For example, the packet 132 a output by the mobile router “RH” 12 specifies the attachment address “F1::F2” 124 in the source address field 112, and its home address (HA) “F2::1” 122 in the slot 142 a of the reverse routing header 130. The routing resource 28 of the mobile router “RH” 12, in addition to creating the reverse routing header 130, also increments the local index 140 and the segment field 144 to specify one slot in use (the segment field 144 specifies the number of slots 142 that store valid data).

The mobile router “RG” 12 updates the reverse routing header 130, as described in the published U.S. Patent Publication No. US 2004/0117339, by moving the source address value “F1::F2” to the next slot position 142 b, incrementing the local index field 140 and the segment field 144, and adding its own attachment address “F::F1” 124 to the source address field 112 of the data packet 132 b. The mobile router “RF” 12 repeats the procedure above-described to generate the data packet 132 c. At each step, the local index field is less than three, which is the prescribed threshold utilized by the routing resource 28 in each of the mobile routers 12 to compress the reverse routing header.

The routing resource 28 of the mobile router “RF” 12, however, determines that simply updating the reverse routing header 130 would cause the local index field 140 to exceed the prescribed threshold of “3”; hence, the routing resource 28 of the mobile router “RF” 12 stores the explicit path to the mobile router “RH” 12 (“F1::F2” via “F:: F1”) and compresses the explicit path in step 150 by inserting the index 152 a in slot 142 b. The routing resource 28 of the mobile router “RF” 12 resets the local index field 140 to zero, adjusts the segment field 144, adds its care-of address “D::E” 124 to the source address field 134, and outputs the packet 132 d. The mobile routers “RD” 12 and “RC” 12 output the packets 132 e and 132 f (FIG. 6B), respectively, based on conventional updating of the reverse routing header 130 due to the local index field 140 being less than the prescribed threshold of “3”.

Referring to FIG. 6B, the routing resource 28 of the mobile router “RB” 12 determines that simply updating the reverse routing header 130 of the packet 132 f would cause the local index field 140 to exceed the prescribed threshold of “3”; hence, the routing resource 28 of the mobile router “RB” 12 stores the explicit path to the mobile router “RE” 12 (“C::D” via “D::E”) and compresses the explicit path in step 154 by inserting the index 152 b in slot 142 c. The routing resource 28 of the mobile router “RB” 12 resets the local index field 140 to zero, adjusts the segment field 144, adds its care-of address “A::B” 124 to the source address field 134, and outputs the packet 132 g. The mobile router “RA” 12 outputs the packets 132 h based on conventional updating of the reverse routing header 130 due to the local index field 140 being less than the prescribed threshold of “3”.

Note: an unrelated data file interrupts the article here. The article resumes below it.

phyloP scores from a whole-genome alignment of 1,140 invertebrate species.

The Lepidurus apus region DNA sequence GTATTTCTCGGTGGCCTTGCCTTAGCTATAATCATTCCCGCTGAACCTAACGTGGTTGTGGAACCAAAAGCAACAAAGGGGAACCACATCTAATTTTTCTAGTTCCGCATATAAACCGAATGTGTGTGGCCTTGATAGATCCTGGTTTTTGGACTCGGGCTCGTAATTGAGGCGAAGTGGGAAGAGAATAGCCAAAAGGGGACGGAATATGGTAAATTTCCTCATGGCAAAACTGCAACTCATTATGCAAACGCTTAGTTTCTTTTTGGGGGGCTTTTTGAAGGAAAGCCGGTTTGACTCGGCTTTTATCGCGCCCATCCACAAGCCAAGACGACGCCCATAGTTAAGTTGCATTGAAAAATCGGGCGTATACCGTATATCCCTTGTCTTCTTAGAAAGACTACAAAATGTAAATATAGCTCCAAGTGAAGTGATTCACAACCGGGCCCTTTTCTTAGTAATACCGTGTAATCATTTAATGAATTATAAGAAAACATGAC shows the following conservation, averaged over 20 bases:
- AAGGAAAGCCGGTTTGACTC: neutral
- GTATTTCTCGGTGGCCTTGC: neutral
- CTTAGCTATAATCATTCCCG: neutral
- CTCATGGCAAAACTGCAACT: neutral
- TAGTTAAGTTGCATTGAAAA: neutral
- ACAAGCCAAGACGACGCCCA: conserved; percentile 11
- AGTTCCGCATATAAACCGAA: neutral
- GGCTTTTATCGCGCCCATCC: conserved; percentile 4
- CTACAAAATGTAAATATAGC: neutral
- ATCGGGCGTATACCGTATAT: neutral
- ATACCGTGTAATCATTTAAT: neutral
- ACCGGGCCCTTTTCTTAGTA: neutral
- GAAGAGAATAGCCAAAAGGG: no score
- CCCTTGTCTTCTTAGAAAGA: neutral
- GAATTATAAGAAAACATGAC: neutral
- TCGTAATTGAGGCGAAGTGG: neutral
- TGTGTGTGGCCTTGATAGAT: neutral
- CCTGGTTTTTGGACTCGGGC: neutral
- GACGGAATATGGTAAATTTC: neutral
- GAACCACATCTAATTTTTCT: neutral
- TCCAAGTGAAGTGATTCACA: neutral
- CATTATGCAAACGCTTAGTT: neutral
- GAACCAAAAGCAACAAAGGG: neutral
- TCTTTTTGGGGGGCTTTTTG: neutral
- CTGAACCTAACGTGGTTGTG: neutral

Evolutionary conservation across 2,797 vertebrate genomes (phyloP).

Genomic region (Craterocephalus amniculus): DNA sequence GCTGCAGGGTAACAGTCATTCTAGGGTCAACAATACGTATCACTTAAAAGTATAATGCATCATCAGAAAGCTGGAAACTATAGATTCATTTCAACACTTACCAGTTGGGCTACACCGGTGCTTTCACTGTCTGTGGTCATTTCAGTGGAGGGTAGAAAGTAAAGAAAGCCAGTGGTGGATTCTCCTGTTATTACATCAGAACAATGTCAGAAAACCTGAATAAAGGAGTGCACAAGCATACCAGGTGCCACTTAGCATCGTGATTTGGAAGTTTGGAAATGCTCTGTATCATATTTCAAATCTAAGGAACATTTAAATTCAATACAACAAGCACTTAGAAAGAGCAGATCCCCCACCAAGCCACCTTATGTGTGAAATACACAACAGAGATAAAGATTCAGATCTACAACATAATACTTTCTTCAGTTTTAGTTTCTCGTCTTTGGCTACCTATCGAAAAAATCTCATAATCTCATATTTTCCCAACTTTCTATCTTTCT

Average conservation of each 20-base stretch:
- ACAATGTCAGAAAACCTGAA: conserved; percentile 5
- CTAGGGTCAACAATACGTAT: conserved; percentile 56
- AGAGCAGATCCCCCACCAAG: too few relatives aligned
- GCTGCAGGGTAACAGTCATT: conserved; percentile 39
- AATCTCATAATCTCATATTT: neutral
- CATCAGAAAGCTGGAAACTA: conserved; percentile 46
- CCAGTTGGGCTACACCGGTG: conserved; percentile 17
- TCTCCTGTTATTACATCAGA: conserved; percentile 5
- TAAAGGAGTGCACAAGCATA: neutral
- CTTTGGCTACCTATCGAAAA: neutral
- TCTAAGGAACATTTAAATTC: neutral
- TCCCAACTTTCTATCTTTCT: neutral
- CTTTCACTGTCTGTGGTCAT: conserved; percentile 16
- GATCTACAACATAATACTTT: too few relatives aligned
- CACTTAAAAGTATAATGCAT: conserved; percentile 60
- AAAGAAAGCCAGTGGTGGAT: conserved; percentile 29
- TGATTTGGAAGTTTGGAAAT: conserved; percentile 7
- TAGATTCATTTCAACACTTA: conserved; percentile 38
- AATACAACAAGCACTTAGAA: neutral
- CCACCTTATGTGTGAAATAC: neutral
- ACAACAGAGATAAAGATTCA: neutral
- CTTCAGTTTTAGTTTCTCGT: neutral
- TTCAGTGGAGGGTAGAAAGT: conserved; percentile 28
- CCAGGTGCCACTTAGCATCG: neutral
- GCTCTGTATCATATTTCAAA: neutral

According to the disclosed embodiment, mobile ad hoc network routers obtain routing information in the form of explicit path routing information from routing headers (e.g., from discovery replies or reverse routing headers) for mobile ad hoc nodes that are within a prescribed “scope” (i.e., a prescribed distance from the mobile ad hoc router). Hence, each mobile ad hoc router is configured for selectively compressing the routing header by removing the explicit path routing information that is stored by the mobile ad hoc router, enabling the strict source route in the packet to be replaced by a loose source route, without the necessity of distributing routing information among the mobile routers.

As apparent from the foregoing, various reactive routing protocols may be used, and a mobile router also may parse discovery requests received via an explicit path from the originator to learn of neighboring nodes along the path in between the originator and the mobile router. In addition, a mobile router may obtain routing information for its fisheye routing table 24 based on an external routing protocol that exhibits fisheye properties, namely a routing protocol that provides more specific routing information for routes and nodes nearer the corresponding mobile router, and less specific routing information for routes and nodes further away from the corresponding mobile router.

While the disclosed embodiment has been described in connection with what is presently considered to be the most practical and preferred embodiment, it is to be understood that the invention is not limited to the disclosed embodiments, but, on the contrary, is intended to cover various modifications and equivalent arrangements included within the spirit and scope of the appended claims.

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Classifications
U.S. Classification370/351, 709/221, 370/328
International ClassificationH04L12/28
Cooperative ClassificationH04L45/46, H04L45/7457, H04L45/025, H04W40/26, H04L45/34, H04W40/32, H04W40/246, H04L45/48
European ClassificationH04L45/48, H04L45/46, H04L45/34, H04L45/02C, H04L45/7457, H04W40/24D